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Geothermal heating and cooling systems have been successfully implemented for at least 70 years in the United States, but for many homeowners, they are still a “new” option.

You drill down per se to where the earth is a constant 55 degrees. With pumps and heat etc you can heat or cool that air.

The US now has a corps of skilled geo-exchange engineers and tradesmen. That’s in thanks to the stimulus act of 2009. As well as the homeowners who now have more access to information about designing an energy-efficient home. Geothermal has an impressive 30 percent tax credit implemented at the federal level. In conclusion, U.S. homeowners need to pay the up-front cost. Finally, find a trustworthy contractor to install a geothermal HVAC system.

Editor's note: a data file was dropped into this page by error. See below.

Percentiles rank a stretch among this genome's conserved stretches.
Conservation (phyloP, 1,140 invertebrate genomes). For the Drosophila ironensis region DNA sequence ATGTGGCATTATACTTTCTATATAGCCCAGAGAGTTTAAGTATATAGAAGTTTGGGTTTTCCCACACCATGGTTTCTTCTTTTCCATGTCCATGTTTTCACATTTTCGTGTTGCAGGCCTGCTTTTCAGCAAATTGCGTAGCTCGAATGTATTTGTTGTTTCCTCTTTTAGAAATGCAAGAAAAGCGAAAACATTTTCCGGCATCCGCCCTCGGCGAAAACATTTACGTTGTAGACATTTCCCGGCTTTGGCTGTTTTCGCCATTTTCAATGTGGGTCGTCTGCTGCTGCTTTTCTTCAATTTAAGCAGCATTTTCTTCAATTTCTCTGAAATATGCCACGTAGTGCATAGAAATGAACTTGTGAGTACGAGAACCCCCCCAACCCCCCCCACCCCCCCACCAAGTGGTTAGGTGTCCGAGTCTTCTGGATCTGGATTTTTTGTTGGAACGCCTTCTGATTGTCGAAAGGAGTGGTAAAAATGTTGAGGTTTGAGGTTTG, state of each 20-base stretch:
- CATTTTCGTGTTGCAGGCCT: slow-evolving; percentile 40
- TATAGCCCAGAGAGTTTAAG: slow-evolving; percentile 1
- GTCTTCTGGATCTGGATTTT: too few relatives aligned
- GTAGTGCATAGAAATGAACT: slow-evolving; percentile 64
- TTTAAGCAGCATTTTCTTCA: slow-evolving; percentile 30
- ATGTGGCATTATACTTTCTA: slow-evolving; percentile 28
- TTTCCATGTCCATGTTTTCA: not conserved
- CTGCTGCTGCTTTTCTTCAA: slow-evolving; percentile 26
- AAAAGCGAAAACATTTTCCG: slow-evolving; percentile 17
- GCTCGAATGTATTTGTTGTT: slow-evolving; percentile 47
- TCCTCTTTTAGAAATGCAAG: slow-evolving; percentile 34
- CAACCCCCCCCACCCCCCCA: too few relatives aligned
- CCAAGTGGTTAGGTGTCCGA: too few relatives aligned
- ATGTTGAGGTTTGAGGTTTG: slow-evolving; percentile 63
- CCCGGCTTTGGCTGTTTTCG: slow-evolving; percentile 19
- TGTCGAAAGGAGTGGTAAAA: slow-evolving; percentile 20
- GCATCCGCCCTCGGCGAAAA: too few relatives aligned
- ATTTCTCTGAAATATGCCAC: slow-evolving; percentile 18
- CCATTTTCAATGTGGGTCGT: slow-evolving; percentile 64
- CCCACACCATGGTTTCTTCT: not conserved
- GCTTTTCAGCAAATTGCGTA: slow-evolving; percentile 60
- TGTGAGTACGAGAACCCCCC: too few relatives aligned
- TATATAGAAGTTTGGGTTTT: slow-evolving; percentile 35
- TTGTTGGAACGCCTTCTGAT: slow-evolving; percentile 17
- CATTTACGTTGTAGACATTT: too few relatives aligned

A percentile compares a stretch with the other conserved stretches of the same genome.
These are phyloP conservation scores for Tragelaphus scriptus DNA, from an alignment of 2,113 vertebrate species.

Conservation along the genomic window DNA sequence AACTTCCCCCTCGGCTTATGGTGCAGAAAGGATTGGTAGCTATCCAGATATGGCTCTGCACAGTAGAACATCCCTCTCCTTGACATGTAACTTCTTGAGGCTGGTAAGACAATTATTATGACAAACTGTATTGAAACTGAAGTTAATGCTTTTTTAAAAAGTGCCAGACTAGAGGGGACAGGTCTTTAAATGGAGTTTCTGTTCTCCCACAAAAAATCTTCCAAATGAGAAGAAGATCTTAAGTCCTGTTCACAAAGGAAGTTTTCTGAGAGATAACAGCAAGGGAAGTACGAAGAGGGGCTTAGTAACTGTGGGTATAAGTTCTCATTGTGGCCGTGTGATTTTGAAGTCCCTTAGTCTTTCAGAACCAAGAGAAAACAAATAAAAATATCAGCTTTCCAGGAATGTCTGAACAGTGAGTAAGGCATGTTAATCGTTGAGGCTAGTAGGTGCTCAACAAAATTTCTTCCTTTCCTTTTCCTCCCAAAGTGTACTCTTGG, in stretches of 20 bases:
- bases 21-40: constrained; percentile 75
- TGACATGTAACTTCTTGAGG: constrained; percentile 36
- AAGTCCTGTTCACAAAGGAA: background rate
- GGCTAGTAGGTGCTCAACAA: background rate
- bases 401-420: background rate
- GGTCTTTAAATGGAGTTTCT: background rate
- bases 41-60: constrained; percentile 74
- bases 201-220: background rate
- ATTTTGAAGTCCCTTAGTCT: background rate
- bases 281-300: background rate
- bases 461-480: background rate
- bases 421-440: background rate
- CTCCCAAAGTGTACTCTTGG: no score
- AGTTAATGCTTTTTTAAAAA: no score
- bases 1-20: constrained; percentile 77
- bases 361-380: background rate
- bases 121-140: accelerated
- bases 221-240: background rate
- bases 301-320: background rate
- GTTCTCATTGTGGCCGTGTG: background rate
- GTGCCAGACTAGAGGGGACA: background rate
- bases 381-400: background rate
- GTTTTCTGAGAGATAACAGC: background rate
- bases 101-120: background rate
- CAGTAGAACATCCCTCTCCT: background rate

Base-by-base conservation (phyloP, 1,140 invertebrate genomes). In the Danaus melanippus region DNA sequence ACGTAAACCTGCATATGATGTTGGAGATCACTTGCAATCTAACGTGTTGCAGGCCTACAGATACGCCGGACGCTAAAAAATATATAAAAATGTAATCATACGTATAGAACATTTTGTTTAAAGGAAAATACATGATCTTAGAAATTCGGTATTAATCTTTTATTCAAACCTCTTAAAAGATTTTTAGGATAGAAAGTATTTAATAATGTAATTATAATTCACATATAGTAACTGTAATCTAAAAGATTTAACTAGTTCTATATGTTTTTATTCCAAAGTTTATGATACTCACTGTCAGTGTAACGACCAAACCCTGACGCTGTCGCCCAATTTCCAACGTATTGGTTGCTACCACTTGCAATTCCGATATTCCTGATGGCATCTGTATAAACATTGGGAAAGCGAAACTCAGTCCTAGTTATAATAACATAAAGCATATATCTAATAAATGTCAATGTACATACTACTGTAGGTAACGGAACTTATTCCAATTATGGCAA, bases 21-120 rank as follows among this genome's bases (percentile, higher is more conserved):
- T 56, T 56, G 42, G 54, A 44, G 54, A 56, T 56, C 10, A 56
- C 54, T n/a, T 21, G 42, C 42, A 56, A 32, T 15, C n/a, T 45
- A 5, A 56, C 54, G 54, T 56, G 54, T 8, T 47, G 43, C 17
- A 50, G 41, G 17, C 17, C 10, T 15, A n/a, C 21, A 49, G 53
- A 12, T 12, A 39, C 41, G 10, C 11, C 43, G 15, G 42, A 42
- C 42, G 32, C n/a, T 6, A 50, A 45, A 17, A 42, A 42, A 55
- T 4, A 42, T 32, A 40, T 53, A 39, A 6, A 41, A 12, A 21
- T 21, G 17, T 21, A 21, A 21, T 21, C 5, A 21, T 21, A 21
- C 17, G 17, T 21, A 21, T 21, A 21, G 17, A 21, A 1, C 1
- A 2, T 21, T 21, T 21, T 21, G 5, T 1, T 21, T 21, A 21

Nowadays, the U.S. Department of Energy released a groundbreaking analysis detailing how the United States can benefit from the vast potential of geothermal energy.

The analysis culminated in a report, GeoVision: Harnessing the Heat Beneath Our Feet. This report summarizes findings showing that geothermal electricity generation could increase more than 26-fold from today. Thereby reaching 60 gigawatts (GW) of installed capacity by 2050. In addition to describing electricity-generation opportunities, the GeoVision analysis also shows how geothermal can enhance heating and cooling solutions. That’s for American residential and commercial consumers through direct-use and heat-pump technologies.

For the entire story on Geothermal for Homes on the NatGeo blog